High Efficiency Particulate Arresting (HEPA) filters are the most efficient filters available, for use in everything from specially equipped vacuum cleaners and filtration machines to central heating ducts. Made of fiberglass or polyester, a HEPA filter's tiny pores catch nearly everything-about 95 percent of what's in the air, including particles as small as 0.3 microns (a micron is one-millionth of a meter). Because of its ability to capture so much, a HEPA filter requires a powerful fan to push air through it. This means that some devices, such as vacuum cleaners, must be equipped to use them (see section on vacuum cleaners). Installed improperly, a HEPA filter used in appliances not designed for them may cause some damage. HEPA filters are also more expensive than other filters but last for a few years.
ULPA filters, used in Nilfisk vacuum cleaners, are similar to HEPA filters; they catch even smaller particles-as small as 0.12 micron.
You don't necessarily need a HEPA filter for every air conditioner, duct, and furnace in your home, especially if you've attempted to improve indoor air quality by eliminating sources of pollution. Instead, you may want to use a combination of filters. For example, medium efficiency particulate and activated charcoal/alumina filters could be installed in ducts, furnaces, and forced-air heating and cooling systems to catch gasses, pollen, mold spores, dust, and other larger particles. HEPA filters used in vacuum cleaners and portable air purifiers would clean up any remaining small particles.
Selecting and Using a Portable Electric Air Purifier
While portable air cleaners are not absolutely necessary, they can improve indoor air quality if they are used in conjunction with other measures. The best performing machines are the room-size type. Desktop or tabletop models don't work as well, according to Consumer Reports. Larger air purifiers pull more air through them at a faster rate than do smaller ones, thus cleaning more efficiently. Desktop or personal air purifiers are really too small to be of value.
Not all machines are equipped to eliminate gasses and particles. Look for a purifier that has a combination of filters that will handle both. Don't assume it will remove formaldehyde and other VOCs. Ask the salesperson.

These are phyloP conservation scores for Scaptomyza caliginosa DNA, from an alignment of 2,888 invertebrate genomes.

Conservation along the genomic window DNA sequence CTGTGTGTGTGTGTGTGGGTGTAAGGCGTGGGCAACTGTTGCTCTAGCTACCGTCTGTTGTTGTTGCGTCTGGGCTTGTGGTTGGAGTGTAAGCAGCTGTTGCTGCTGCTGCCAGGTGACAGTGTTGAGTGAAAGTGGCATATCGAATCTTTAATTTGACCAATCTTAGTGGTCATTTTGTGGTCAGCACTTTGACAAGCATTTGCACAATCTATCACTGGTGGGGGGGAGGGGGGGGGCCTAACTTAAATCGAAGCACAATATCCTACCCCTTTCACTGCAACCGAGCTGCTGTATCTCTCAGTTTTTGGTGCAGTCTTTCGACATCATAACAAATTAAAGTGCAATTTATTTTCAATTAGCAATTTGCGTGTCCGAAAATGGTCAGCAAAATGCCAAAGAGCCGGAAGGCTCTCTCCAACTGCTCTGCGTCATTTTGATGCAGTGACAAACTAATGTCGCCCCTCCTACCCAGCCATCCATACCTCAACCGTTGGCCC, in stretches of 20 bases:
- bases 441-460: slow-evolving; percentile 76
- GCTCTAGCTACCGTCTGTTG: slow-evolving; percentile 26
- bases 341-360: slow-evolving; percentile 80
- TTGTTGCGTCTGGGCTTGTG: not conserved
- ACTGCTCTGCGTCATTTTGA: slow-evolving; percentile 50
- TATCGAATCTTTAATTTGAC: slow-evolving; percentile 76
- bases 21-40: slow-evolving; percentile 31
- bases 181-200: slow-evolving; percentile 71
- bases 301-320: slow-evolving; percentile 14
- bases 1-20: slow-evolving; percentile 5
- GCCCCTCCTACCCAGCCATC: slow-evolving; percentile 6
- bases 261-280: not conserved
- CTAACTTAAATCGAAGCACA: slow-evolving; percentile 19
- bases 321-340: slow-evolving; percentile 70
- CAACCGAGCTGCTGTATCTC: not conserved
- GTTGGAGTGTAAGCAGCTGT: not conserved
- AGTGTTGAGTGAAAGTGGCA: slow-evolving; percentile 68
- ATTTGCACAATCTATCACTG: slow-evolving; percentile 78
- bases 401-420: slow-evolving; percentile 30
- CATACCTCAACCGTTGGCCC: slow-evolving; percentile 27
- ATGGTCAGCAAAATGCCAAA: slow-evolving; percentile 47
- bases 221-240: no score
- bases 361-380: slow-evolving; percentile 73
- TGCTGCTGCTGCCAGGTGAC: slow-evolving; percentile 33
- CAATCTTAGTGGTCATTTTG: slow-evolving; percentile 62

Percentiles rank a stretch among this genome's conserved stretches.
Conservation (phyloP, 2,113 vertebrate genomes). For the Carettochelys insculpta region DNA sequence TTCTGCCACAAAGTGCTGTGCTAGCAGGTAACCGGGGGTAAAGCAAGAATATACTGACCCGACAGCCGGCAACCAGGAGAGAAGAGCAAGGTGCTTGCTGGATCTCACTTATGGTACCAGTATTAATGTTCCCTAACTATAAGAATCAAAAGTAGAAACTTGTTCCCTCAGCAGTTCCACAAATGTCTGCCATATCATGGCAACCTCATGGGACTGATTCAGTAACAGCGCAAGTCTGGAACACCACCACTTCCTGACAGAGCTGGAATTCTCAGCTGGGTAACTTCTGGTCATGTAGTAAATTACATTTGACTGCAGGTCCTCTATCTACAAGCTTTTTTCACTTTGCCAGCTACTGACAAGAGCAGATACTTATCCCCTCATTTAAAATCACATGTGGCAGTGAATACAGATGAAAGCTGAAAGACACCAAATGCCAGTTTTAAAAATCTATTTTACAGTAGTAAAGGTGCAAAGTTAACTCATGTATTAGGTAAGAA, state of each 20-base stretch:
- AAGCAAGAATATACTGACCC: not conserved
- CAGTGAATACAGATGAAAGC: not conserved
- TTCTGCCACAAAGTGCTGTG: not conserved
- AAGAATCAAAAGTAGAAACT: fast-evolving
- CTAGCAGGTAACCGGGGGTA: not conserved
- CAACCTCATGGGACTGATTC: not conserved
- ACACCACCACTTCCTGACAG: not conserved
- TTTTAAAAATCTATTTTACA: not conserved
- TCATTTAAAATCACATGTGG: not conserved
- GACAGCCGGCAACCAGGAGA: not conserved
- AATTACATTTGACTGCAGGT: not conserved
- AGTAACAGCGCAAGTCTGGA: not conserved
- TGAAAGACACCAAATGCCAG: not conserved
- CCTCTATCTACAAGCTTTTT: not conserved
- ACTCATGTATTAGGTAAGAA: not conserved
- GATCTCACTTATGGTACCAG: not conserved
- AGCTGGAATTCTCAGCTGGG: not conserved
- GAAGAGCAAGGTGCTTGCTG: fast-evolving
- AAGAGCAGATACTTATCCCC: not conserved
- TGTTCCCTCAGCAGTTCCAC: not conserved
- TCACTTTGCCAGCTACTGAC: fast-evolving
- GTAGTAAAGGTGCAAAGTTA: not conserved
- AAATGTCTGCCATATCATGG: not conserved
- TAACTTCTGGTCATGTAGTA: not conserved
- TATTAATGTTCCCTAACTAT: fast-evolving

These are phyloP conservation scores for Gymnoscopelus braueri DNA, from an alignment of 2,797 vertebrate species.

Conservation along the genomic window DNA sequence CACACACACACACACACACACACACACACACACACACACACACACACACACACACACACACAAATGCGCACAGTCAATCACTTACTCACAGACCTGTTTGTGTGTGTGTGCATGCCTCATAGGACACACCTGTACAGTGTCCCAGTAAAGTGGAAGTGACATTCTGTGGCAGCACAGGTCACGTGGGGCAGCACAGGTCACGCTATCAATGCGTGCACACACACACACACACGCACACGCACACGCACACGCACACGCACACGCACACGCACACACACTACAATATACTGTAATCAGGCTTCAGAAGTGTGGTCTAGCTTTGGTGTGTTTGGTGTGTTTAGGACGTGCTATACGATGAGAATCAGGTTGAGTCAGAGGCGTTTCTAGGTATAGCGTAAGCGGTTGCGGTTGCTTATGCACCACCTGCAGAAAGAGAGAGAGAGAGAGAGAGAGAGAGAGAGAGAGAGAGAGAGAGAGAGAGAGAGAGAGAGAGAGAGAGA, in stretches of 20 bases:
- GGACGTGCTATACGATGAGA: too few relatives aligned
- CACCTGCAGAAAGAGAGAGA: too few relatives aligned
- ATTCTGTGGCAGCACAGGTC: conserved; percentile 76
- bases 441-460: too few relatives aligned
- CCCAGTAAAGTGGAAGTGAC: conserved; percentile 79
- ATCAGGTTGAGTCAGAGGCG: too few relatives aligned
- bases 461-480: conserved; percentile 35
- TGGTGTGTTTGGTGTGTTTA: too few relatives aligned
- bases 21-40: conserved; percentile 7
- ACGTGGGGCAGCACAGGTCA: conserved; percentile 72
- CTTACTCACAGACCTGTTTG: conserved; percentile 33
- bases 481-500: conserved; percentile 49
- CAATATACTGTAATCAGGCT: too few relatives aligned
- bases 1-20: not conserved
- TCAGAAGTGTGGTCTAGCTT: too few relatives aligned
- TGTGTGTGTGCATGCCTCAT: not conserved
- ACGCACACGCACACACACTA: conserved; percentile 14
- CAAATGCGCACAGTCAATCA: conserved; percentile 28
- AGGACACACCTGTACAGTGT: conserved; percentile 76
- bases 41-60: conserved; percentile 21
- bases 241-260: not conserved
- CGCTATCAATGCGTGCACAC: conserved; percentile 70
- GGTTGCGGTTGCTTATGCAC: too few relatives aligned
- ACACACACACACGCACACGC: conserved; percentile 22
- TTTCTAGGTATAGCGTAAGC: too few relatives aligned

We don't recommend ozone machines and negative-ion generators (which also produce ozone). At high concentrations, ozone attacks gas molecules, but does nothing to eliminate dust and other particles. Negative-ion generators spew out electrons that attach themselves to particles in the air and give them a negative charge. The negatively charged particles then cling to walls and furnishings. Salespeople will sometimes claim that you can simply clean the walls to remove pollutants, but this method of air purification is hardly efficient. And if the particles lose their negative charge before you've wiped them up, they'll just re-enter the air. The greater problem, though, is that ozone is a lung irritant. Asthmatics and children may feel discomfort and may possibly experience some respiratory problems while these machines are in operation.
Portable air purifiers work best when they are operated continuously. While using them, close the door to prevent contamination from other rooms. Also, if you have central heating or cooling, seal off the heating and cooling vents where the machine is operating to prevent entry of polluted air and escape of clean air. This may require installing a window air conditioner in the room for cooling in summer and a heater that is independent of the central system. If you want to purify several rooms, it may be more practical to install a central air filtration system. For more information about air purifiers, read the EPA booklet "Residential Air-Cleaning Devices: A Summary of Available Information" available by calling the Indoor Air Quality Hotline.
During the summer months, unbearable heat waves and high humidity prompt many of us to turn on air conditioners. Air conditioners have the added benefit of reducing relative humidity levels, which helps keep mold and dust mites in check. And since windows are kept closed, use of an air conditioner means less pollen entering your home. Use of fans, while more energy-efficient, can be problematic for asthma and allergy sufferers because they make pollutants airborne and pull unfiltered outdoor air inside (though you can buy fans with filters from Priorities and Harmony).
Central air conditioners can be fitted with HEPA filtration systems designed by Allermed Corporation and Pure Air Systems. Window air conditioners generally cannot be fitted with HEPA filters, but you can use electrostatic filters, such as 3M's Filtrete, for improved filtration.
To find the most energy-efficient air conditioners, consult Consumer Reports' annual buying guide and Consumer Guide to Home Energy Savings by Alex Wilson. Note that, in general, the higher the energy-efficiency or SEER (Seasonal Energy Efficiency Rating) of the air conditioner, the less effective it is at reducing relative humidity. To compensate, Rick Heede, a researcher at the Rocky Mountain Institute and author of Homemade Money: How to Save Energy and Dollars in Your Home, suggests lowering the air conditioner's fan speed on humid days to keep coils cool and, if your air conditioner has a recirculation setting, use it. Both of these books also offer tips on how to decrease your energy usage.